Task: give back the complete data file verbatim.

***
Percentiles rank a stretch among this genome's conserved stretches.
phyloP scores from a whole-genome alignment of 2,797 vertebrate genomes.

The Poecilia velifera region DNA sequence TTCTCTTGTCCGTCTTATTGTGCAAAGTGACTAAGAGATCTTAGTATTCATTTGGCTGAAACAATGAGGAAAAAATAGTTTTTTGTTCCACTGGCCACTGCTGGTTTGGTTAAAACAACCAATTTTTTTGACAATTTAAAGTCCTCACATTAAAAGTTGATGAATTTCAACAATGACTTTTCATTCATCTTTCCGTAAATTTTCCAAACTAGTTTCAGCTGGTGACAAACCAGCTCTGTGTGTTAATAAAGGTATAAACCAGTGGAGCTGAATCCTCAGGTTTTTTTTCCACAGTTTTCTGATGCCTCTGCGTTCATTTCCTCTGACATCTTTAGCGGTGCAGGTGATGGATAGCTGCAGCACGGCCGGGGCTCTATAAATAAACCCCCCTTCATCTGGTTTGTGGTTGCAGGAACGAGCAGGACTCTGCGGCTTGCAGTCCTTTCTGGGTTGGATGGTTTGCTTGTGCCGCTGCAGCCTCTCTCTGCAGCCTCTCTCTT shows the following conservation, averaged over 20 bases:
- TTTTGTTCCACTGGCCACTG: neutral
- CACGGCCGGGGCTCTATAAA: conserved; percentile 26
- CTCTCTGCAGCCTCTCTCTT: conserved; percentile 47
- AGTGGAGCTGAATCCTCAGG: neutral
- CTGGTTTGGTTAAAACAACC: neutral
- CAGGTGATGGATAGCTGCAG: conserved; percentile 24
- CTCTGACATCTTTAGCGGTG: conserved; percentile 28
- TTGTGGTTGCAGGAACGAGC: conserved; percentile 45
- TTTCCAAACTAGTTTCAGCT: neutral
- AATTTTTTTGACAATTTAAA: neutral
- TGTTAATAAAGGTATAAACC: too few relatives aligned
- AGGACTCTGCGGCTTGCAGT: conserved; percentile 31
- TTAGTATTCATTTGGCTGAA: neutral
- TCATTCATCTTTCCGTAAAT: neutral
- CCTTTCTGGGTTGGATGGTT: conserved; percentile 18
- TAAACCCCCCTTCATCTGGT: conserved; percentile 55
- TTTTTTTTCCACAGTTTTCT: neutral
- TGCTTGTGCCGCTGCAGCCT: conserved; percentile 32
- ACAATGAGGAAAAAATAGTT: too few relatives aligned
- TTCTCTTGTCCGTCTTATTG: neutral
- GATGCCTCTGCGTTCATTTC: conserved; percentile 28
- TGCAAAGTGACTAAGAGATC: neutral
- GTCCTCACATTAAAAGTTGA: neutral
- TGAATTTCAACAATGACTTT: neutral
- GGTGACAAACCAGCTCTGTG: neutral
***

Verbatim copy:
Percentiles rank a stretch among this genome's conserved stretches.
phyloP scores from a whole-genome alignment of 2,797 vertebrate genomes.

The Poecilia velifera region DNA sequence TTCTCTTGTCCGTCTTATTGTGCAAAGTGACTAAGAGATCTTAGTATTCATTTGGCTGAAACAATGAGGAAAAAATAGTTTTTTGTTCCACTGGCCACTGCTGGTTTGGTTAAAACAACCAATTTTTTTGACAATTTAAAGTCCTCACATTAAAAGTTGATGAATTTCAACAATGACTTTTCATTCATCTTTCCGTAAATTTTCCAAACTAGTTTCAGCTGGTGACAAACCAGCTCTGTGTGTTAATAAAGGTATAAACCAGTGGAGCTGAATCCTCAGGTTTTTTTTCCACAGTTTTCTGATGCCTCTGCGTTCATTTCCTCTGACATCTTTAGCGGTGCAGGTGATGGATAGCTGCAGCACGGCCGGGGCTCTATAAATAAACCCCCCTTCATCTGGTTTGTGGTTGCAGGAACGAGCAGGACTCTGCGGCTTGCAGTCCTTTCTGGGTTGGATGGTTTGCTTGTGCCGCTGCAGCCTCTCTCTGCAGCCTCTCTCTT shows the following conservation, averaged over 20 bases:
- TTTTGTTCCACTGGCCACTG: neutral
- CACGGCCGGGGCTCTATAAA: conserved; percentile 26
- CTCTCTGCAGCCTCTCTCTT: conserved; percentile 47
- AGTGGAGCTGAATCCTCAGG: neutral
- CTGGTTTGGTTAAAACAACC: neutral
- CAGGTGATGGATAGCTGCAG: conserved; percentile 24
- CTCTGACATCTTTAGCGGTG: conserved; percentile 28
- TTGTGGTTGCAGGAACGAGC: conserved; percentile 45
- TTTCCAAACTAGTTTCAGCT: neutral
- AATTTTTTTGACAATTTAAA: neutral
- TGTTAATAAAGGTATAAACC: too few relatives aligned
- AGGACTCTGCGGCTTGCAGT: conserved; percentile 31
- TTAGTATTCATTTGGCTGAA: neutral
- TCATTCATCTTTCCGTAAAT: neutral
- CCTTTCTGGGTTGGATGGTT: conserved; percentile 18
- TAAACCCCCCTTCATCTGGT: conserved; percentile 55
- TTTTTTTTCCACAGTTTTCT: neutral
- TGCTTGTGCCGCTGCAGCCT: conserved; percentile 32
- ACAATGAGGAAAAAATAGTT: too few relatives aligned
- TTCTCTTGTCCGTCTTATTG: neutral
- GATGCCTCTGCGTTCATTTC: conserved; percentile 28
- TGCAAAGTGACTAAGAGATC: neutral
- GTCCTCACATTAAAAGTTGA: neutral
- TGAATTTCAACAATGACTTT: neutral
- GGTGACAAACCAGCTCTGTG: neutral